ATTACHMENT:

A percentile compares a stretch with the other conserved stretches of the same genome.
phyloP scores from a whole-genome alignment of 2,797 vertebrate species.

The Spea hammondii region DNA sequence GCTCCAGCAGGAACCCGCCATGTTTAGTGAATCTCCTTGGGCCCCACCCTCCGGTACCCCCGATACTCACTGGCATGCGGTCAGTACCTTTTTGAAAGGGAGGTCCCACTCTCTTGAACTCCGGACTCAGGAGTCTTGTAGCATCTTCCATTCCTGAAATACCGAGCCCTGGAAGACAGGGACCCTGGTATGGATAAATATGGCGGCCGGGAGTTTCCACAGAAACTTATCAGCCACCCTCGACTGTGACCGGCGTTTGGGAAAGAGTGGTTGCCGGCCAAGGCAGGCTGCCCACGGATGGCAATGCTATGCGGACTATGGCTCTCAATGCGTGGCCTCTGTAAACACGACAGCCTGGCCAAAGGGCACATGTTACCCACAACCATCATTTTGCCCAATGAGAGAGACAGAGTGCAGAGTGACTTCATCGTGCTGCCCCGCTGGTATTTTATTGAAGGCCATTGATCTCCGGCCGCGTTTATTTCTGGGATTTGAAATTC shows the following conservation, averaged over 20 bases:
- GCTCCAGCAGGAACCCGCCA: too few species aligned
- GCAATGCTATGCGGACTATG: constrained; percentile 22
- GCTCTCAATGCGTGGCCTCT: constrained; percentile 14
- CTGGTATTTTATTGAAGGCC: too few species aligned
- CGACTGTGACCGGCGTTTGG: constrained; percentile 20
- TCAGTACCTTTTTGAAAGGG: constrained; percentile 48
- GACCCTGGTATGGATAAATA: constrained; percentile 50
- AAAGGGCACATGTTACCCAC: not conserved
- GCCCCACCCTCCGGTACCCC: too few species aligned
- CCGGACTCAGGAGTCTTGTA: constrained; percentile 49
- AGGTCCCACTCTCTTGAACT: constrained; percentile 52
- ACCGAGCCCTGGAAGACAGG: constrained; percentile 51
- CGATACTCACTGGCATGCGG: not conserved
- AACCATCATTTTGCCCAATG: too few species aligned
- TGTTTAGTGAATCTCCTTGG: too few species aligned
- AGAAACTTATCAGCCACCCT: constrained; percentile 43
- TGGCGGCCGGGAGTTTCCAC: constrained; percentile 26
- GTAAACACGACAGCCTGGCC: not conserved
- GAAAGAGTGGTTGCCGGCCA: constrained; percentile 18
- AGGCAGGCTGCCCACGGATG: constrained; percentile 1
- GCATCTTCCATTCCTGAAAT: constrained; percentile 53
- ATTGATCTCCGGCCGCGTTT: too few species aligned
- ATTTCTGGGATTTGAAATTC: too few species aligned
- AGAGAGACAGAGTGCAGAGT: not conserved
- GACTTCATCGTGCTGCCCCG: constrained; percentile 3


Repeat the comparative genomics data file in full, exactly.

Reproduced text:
A percentile compares a stretch with the other conserved stretches of the same genome.
phyloP scores from a whole-genome alignment of 2,797 vertebrate species.

The Spea hammondii region DNA sequence GCTCCAGCAGGAACCCGCCATGTTTAGTGAATCTCCTTGGGCCCCACCCTCCGGTACCCCCGATACTCACTGGCATGCGGTCAGTACCTTTTTGAAAGGGAGGTCCCACTCTCTTGAACTCCGGACTCAGGAGTCTTGTAGCATCTTCCATTCCTGAAATACCGAGCCCTGGAAGACAGGGACCCTGGTATGGATAAATATGGCGGCCGGGAGTTTCCACAGAAACTTATCAGCCACCCTCGACTGTGACCGGCGTTTGGGAAAGAGTGGTTGCCGGCCAAGGCAGGCTGCCCACGGATGGCAATGCTATGCGGACTATGGCTCTCAATGCGTGGCCTCTGTAAACACGACAGCCTGGCCAAAGGGCACATGTTACCCACAACCATCATTTTGCCCAATGAGAGAGACAGAGTGCAGAGTGACTTCATCGTGCTGCCCCGCTGGTATTTTATTGAAGGCCATTGATCTCCGGCCGCGTTTATTTCTGGGATTTGAAATTC shows the following conservation, averaged over 20 bases:
- GCTCCAGCAGGAACCCGCCA: too few species aligned
- GCAATGCTATGCGGACTATG: constrained; percentile 22
- GCTCTCAATGCGTGGCCTCT: constrained; percentile 14
- CTGGTATTTTATTGAAGGCC: too few species aligned
- CGACTGTGACCGGCGTTTGG: constrained; percentile 20
- TCAGTACCTTTTTGAAAGGG: constrained; percentile 48
- GACCCTGGTATGGATAAATA: constrained; percentile 50
- AAAGGGCACATGTTACCCAC: not conserved
- GCCCCACCCTCCGGTACCCC: too few species aligned
- CCGGACTCAGGAGTCTTGTA: constrained; percentile 49
- AGGTCCCACTCTCTTGAACT: constrained; percentile 52
- ACCGAGCCCTGGAAGACAGG: constrained; percentile 51
- CGATACTCACTGGCATGCGG: not conserved
- AACCATCATTTTGCCCAATG: too few species aligned
- TGTTTAGTGAATCTCCTTGG: too few species aligned
- AGAAACTTATCAGCCACCCT: constrained; percentile 43
- TGGCGGCCGGGAGTTTCCAC: constrained; percentile 26
- GTAAACACGACAGCCTGGCC: not conserved
- GAAAGAGTGGTTGCCGGCCA: constrained; percentile 18
- AGGCAGGCTGCCCACGGATG: constrained; percentile 1
- GCATCTTCCATTCCTGAAAT: constrained; percentile 53
- ATTGATCTCCGGCCGCGTTT: too few species aligned
- ATTTCTGGGATTTGAAATTC: too few species aligned
- AGAGAGACAGAGTGCAGAGT: not conserved
- GACTTCATCGTGCTGCCCCG: constrained; percentile 3